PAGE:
What’s wrong with Autodesk? Part I, Feedback Mechanismsby Rob Galanakis on 4/09/2010
In the past month, I was part of a conference call with Autodesk and industry technical artists about integrating .NET into Maya (and how we use it in game development), and a couple weeks later we also had a couple Autodesk reps visit BioWare Austin to talk about their consulting services and get feedback. Both were very honest and constructive discussions. I said what I wanted to say and felt I got honest answers. It was fun to take them to task about a variety of things, but more importantly, it gave me a much more nuanced understanding of the external problems with the company. I’m going to go over them in the next series of blog posts.
Problem 1: Feedback Mechanisms
Once, when a woman made a request of him as he passed by on a journey, he at first said to her, “I haven’t time,” but afterwards, when she cried out, “Cease, then, being emperor,” he turned about and granted her a hearing. -Cassius Dio, Roman Histories, 69.6.3
The above is a famous quote about the Emperor Hadrian, who was famously approachable. It is this lack of approachability that is the first and most fundamental correctable problem with Autodesk. There is simply no good feedback mechanism for Autodesk users. (I’ll explain in my next post how this is technically false but effectively true). Whenever I rip on AD to their faces, I always have brief guilt when they respond with ‘You need to tell us about it so we can fix it.’ And they are, of course, correct.
I have the same issue with my tools at work- if people are having issues, I need them to tell me about them. Every day. Until I do something, even if that only means getting it into Hansoft and on the schedule. But they don’t- the teams that do it the best have been cultured to do it. The animation team, which I’ve worked with the longest and thus has the longest history of support, is the best at requesting tools and demanding support. The environment team, which has traditionally had little and poor quality support (though, admittedly, far simpler requirements) often doesn’t respond even when things are crashing.
I think we, as AD customers, suffer like my environment team does. We are not used to getting support from AD and are unsure of the people we’re dealing with. This falls squarely on AD’s shoulders; when we report issues, we need acknowledgment even if we can’t get immediate results. When we see changes, we need to know what prompted them, and we need to know when our prompting causes changes.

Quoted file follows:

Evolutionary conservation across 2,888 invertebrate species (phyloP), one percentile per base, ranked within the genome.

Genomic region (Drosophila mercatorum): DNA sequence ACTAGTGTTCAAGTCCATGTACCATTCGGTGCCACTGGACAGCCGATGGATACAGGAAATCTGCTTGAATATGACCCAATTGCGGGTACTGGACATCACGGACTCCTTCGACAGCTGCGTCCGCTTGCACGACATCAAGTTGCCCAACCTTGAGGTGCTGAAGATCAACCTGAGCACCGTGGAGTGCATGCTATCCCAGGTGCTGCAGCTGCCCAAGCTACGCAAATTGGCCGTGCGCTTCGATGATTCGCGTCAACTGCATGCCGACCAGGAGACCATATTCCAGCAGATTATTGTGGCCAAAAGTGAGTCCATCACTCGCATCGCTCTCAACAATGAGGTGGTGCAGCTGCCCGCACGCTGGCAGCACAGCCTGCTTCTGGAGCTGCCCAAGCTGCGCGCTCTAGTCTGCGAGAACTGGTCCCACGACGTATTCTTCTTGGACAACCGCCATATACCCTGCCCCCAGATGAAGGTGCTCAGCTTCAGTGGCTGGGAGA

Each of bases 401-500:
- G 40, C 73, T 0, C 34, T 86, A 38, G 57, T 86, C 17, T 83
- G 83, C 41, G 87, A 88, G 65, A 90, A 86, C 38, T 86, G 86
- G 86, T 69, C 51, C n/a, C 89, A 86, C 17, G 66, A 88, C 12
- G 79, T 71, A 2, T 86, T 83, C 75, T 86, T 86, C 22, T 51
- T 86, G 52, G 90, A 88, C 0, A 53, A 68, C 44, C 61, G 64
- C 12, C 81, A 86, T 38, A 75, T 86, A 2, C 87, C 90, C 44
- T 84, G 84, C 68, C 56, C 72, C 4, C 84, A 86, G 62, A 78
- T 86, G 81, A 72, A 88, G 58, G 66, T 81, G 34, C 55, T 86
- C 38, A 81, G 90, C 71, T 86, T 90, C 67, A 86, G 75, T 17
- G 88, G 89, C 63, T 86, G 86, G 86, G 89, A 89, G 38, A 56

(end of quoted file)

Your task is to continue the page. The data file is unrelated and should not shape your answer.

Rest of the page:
In most ways, my position and Autodesk’s is fundamentally the same- we are both tools producers. The difference is the route feedback and requests take. In my case, they all must be balanced against a schedule driving towards a creative vision (a videogame, film, whatever). The people using the tool must communicate upwards to the people scheduling me, and they schedule me to work on what they deem most important. There’s conflicting pressure from below (users) and above (planners). In AD’s case, there is not that conflicting pressure. It is the users that should be driving the development of the middleware. It is still important for AD to provide a vision (and I don’t believe they have the right people to do this right now), such as ‘a plugin model architecture’ or ‘bloated with features’, but that vision is only relevant towards how it accomplishes customer requirements (‘creating a clean API’ or ‘writing a closed but fast tool’).
This lack of feedback mechanism is undoubtedly the biggest problem I have with Autodesk- they are a company that doesn’t seem to communicate with their users. But there’s actually a dirty little secret only the most privileged of lead artists at the most wealthy of studios know: Autodesk actually has important and serious feedback mechanisms. Confused? You should firstname.lastname@example.org